If it is feasible you could glue some styrofoam pieces to the side and top and make them look ok maybe install a small vent at the top just on the lid to maybe vent it some moisture. As mentioned install a small drain that could maybe be opened ever so often. just an idea
MntMnROY 13

ghurd

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Re: chest type fridge /humidity control
« Reply #6 on: April 24, 2012, 05:28:18 PM »
glue some styrofoam pieces to the side and top

Careful!
Many or most use the sides to get rid of the heat from inside.
Insulating the sides can be a very bad idea.
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thirteen

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Re: chest type fridge /humidity control
« Reply #7 on: April 25, 2012, 07:43:41 AM »
Thanks for the information. I am going to get my heat gun and follow the heat disbursement on the sides of my neighbors freezer. I did not realize that they designed freezers for the heat loss from the sides. I've just considered the fins and vents behind and where the compressors worked as adequate. From a chest freezer to use as a fridge I wonder how much heat loss is needed.
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hydrosun

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Re: chest type fridge /humidity control
« Reply #8 on: April 25, 2012, 10:12:49 AM »
There are some chest freezers that use external fins to disapate the heat from the freon. I found onde by magic chef that has the external coils. so I was able to add 2 inches of foam insulation glued to the outside. I'm running it as a freezer and the small (6 cubic feet) only uss 250 watt hours a day. The top piece of foam isn't glued and sealed to the lid so it condences water onto th etop of the lid under the foam. And it sometimes freezes the lid close and i have to use a bar to break it open. i clean it up and it's back in business.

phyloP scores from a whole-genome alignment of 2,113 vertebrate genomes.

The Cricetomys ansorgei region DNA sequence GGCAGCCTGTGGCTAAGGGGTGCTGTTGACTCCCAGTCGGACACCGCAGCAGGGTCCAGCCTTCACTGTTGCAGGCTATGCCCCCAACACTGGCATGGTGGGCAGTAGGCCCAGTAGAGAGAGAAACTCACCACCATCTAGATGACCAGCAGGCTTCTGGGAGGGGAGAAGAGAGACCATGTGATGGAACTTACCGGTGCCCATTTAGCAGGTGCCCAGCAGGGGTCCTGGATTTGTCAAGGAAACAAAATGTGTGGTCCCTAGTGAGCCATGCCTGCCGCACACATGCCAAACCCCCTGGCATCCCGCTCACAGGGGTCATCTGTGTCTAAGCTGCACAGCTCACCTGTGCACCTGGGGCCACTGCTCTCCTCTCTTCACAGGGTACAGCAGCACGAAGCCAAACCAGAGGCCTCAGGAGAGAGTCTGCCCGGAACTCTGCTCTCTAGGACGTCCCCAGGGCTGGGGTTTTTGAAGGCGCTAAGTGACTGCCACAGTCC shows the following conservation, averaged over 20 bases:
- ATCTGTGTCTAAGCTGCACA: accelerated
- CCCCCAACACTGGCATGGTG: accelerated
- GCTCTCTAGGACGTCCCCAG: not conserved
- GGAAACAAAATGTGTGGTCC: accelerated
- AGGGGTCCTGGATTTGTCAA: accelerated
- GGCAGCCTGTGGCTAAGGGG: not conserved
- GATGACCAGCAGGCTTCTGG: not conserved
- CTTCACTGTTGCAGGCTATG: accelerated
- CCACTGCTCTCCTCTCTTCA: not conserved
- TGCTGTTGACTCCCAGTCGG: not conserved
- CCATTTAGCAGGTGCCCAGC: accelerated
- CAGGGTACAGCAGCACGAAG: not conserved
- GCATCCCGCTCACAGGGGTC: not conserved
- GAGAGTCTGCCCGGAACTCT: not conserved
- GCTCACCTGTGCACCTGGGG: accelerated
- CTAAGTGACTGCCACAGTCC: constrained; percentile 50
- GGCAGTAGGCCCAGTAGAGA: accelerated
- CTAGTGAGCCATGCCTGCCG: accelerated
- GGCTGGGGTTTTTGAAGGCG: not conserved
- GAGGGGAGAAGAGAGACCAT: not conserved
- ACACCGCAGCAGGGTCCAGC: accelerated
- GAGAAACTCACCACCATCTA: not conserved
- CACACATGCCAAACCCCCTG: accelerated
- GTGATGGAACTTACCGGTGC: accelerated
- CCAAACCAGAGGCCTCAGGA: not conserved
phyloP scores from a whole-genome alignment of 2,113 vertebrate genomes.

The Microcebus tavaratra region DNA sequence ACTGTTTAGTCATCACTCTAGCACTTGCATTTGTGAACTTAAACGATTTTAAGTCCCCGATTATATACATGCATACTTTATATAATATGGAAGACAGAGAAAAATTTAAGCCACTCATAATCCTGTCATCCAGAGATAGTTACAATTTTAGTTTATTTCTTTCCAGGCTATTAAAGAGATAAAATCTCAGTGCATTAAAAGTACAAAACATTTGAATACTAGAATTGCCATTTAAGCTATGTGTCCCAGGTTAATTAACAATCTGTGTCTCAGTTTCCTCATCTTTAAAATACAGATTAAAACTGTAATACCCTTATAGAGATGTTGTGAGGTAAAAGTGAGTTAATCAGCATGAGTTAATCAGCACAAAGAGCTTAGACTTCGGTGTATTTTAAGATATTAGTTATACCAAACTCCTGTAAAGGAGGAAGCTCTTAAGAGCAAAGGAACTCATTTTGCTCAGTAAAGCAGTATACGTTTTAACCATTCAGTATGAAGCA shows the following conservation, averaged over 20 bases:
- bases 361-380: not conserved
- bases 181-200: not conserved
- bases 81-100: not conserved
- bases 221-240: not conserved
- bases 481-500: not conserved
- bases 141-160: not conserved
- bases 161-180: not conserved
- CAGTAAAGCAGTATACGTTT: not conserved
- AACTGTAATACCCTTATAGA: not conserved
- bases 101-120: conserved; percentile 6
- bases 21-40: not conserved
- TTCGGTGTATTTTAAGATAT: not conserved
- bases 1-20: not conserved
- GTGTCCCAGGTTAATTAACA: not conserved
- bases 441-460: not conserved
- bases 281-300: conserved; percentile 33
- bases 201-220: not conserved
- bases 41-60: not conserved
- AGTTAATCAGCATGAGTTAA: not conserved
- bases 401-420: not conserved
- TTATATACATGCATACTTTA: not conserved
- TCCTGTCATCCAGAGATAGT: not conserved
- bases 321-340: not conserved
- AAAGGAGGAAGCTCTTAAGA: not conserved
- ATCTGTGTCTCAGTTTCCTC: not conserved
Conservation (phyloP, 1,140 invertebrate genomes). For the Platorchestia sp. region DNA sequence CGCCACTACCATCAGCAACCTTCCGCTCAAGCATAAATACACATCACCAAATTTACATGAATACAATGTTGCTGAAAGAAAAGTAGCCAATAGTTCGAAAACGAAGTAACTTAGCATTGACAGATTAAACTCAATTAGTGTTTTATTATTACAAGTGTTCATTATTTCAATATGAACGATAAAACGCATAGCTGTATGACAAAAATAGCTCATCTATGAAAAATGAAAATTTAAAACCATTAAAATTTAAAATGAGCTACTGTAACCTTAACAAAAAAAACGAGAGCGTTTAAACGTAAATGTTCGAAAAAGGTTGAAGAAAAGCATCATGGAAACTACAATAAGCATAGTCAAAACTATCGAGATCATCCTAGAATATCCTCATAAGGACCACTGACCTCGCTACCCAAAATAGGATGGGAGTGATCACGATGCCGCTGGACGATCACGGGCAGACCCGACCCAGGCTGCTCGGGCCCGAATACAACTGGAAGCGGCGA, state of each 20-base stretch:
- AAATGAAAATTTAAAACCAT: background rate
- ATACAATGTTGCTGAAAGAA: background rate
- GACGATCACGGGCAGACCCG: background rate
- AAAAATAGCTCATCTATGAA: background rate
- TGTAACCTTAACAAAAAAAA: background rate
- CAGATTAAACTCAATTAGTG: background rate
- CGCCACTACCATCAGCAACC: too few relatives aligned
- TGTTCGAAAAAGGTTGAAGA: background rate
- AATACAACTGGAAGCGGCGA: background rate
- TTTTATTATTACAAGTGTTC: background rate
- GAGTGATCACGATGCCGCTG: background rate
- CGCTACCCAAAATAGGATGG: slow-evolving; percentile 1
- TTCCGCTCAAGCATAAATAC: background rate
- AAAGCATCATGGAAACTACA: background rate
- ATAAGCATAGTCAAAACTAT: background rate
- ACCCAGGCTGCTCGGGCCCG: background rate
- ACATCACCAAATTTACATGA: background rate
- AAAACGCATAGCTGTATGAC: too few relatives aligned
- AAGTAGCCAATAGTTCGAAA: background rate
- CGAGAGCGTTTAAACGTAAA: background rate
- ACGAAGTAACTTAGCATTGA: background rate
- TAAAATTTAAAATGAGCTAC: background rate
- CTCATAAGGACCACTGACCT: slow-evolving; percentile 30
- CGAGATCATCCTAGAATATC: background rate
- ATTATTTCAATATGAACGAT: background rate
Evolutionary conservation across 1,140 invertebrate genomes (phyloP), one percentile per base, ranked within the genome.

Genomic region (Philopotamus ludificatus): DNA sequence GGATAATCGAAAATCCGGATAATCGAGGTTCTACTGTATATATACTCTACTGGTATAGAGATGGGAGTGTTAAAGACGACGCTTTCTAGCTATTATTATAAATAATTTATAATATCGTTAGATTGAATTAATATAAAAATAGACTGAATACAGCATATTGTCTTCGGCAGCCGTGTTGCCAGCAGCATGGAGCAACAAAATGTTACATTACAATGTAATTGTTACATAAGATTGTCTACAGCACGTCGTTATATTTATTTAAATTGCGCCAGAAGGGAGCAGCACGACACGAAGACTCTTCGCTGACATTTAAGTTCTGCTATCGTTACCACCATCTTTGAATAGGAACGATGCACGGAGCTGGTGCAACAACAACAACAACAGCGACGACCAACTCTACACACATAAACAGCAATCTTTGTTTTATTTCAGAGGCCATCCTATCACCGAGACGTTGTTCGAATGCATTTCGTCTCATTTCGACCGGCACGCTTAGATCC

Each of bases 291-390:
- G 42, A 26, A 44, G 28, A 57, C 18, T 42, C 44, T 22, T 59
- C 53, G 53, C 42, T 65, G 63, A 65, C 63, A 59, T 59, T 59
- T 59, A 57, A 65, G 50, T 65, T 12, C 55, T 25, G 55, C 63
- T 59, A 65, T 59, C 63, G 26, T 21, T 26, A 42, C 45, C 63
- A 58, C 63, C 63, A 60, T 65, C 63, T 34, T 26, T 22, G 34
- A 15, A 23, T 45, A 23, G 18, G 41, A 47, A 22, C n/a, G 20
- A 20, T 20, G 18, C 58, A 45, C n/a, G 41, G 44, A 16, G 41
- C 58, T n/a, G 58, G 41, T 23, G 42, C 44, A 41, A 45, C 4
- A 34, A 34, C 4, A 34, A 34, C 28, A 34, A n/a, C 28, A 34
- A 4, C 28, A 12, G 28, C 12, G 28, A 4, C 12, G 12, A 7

Chris

thirteen

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Re: chest type fridge /humidity control
« Reply #9 on: April 25, 2012, 11:22:36 AM »
As a suggestion we had a freezer door that kept freezing shut so we cleaned the edge where it sealed and put some cooking oil an a towel and wiped it where the seal fit and it did not stick. Just an idea to play or toss. I've made a seal by putting oil on one side of a door frame and put silicone on the other part of the door or side piece. Pushed them together but not real tight. Let it dry over night and then pushed the door closed tightly making a good flexible seal. This will make a good seal. Worth the try.
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wpowokal

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Re: chest type fridge /humidity control
« Reply #10 on: May 13, 2012, 06:48:08 PM »
The build up of ice in your chest freezer is a direct result of opening the lid, don't open it and you will never get an ice build up, but of course that defeats the purpose of owning one.

How much of a problem depends on the humidity at the time that you open the lid, schedule lid openings to times of low humidity, or be like the rest of us and live with the necessity of defrosting it occasional. 

Defrosting the chest freezer is a pain but the energy efficiency makes it acceptable, for me anyway.

I live in the tropics and originally the large chest freezer (large because there are time when we are cut off for extended periods and I like my food) lived on the veranda, now humidity is 99% most of the time so ice build up was a problem. I moved it inside, and due to the inside being air conditioned and most of the time being around 60% humidity freezer ice is not a problem anymore. 

Allan